Mike said...

Jon you have my sympathy. One of the things I have done since coming to Thailand is get totally up to speed on Thai Visa regs. OK I don't work so it is easier of course.

I DO NOT believe anyone else expat or Thai if they try to convince me it will be OK to leave something to them to sort out because often as in your case it isn't OK and they do not sort it.

Some Thais in my experience do have an annoying habit of following the line of least resistance. The staff are out of order. As is the company/school, since they have been breaking the law too by employing you.

Like you I am not into Thai knocking per-say but when it comes to some officialdom I make an exception. Especially when "fines" go into the tea money.

I would be interested to know if you have to pay overstay fees or did your wife sort that?

Good luck and I hope you are not using Penang as I have read some varying reports on the embassy there!

sydthekyd said...

Hi mate, Sydthekyd here. I trust foreigners here less than most of the Thais I know, but being distrusting in general is a good idea when you are an expat. I feel your pain in feeling like you are getting stitched up, but at least you have a smart Thai you can trust. Keep us posted on how it goes.

Catherine said...

This is one well deserved rant! I'd be fuming too.

But it doesn't matter which country I'm in, having to fight through any version of red tape is total cacca.

And incompetence is everywhere. It it is not limited to any one nationality, race or creed.

But I do feel some are more blessed than others...


Martyn said...

Jon I think the words bite the bullet come to mind. At least in the future you will be a far wiser man.

Jon said...

Thanks everyone for the comments, sorry my response is so delayed.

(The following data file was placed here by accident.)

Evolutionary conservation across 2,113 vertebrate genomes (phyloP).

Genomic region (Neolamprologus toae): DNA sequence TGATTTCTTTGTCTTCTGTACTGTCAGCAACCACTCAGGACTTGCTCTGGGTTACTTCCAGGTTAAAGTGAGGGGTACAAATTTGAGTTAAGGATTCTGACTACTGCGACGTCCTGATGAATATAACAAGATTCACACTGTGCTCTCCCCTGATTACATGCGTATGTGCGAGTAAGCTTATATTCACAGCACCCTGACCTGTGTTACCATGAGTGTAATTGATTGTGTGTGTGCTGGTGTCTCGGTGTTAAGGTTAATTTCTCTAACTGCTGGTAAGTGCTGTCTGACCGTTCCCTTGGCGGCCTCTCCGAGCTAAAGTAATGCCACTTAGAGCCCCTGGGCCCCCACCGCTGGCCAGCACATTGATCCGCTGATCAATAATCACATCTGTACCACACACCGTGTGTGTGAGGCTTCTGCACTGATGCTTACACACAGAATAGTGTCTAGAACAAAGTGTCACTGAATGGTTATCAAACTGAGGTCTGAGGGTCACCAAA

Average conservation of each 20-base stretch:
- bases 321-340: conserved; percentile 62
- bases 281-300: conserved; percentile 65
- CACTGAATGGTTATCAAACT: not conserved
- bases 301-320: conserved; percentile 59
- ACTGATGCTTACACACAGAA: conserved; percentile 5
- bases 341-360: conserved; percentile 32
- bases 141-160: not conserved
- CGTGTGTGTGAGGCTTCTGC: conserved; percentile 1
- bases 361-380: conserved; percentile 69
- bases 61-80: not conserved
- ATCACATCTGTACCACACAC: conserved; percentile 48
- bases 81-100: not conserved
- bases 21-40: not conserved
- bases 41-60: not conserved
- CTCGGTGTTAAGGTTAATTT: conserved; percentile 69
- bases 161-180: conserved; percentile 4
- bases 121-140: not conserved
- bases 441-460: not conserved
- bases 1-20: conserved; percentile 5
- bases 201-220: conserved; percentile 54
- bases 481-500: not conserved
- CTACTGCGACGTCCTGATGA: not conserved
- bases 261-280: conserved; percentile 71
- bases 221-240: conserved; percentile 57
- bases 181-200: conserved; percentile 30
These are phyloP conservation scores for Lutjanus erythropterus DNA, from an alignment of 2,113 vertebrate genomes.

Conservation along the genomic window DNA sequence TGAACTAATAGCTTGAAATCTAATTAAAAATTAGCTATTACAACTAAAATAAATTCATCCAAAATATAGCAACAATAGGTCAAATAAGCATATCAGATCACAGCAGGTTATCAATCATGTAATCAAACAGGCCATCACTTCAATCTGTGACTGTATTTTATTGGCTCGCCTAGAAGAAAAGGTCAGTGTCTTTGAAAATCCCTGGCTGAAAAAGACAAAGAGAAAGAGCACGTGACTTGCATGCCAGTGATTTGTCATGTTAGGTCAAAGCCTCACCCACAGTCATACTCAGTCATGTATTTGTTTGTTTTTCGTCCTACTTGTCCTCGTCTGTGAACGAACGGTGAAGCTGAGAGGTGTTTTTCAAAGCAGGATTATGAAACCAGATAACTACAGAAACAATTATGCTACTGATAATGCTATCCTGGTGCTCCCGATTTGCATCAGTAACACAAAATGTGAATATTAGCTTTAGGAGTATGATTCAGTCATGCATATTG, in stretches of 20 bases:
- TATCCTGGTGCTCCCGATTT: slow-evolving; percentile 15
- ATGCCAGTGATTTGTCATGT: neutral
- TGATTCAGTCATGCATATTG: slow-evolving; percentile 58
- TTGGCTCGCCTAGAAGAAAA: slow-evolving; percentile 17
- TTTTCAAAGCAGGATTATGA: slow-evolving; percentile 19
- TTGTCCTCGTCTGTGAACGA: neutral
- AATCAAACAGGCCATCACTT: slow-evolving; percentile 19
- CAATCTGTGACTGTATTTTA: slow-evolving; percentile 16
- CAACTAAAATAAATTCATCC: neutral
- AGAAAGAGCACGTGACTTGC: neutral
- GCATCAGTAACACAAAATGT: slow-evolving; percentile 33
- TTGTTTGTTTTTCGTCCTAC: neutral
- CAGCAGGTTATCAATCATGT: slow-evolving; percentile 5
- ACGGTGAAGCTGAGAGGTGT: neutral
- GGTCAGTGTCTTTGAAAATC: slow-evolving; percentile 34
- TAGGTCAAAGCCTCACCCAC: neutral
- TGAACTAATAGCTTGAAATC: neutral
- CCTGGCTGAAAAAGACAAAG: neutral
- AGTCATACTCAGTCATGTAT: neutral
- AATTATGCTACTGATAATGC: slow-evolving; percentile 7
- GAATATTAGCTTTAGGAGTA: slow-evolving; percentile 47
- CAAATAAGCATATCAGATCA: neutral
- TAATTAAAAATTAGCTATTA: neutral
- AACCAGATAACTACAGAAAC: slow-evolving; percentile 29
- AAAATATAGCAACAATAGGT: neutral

Greg, you put it perfectly when you say 'never trust the Thai system'.

Anon, I think you should reread my post. If you want to comment again, at least use a name, particularly if you want to debate issues with me.

Proteusguy, I'm a little more optimistic now. Am thinking of plans beyond this contract which might, perhaps, involve going back home - we'll see.

Em, yup, visas are the bane of my existence here.

Hi Martin, yes, i think this might well be my last employment visa. This time it was too late, but we're certainly giving the alternatives serious consideration as they simplify things greatly.

Hi Mike, all sorted now. No overstay payment but a colleague who came along paid for a one day overstay - 500 THB. I've also got to add that the Thai embassy in Vientienne was pretty well organised and efficient too.

Syd, all sorted now mate. Absolutely agree re trusting other foreigners, best practice to assume nothing and trust noone.

Catherine, yeah I was fuming - made all the worse that the decision from one person (at local employment) could have prevented my trip and a lot of worry.

Martyn, spot on, I am the wiseman now - wait, maybe I'm the walrus instead?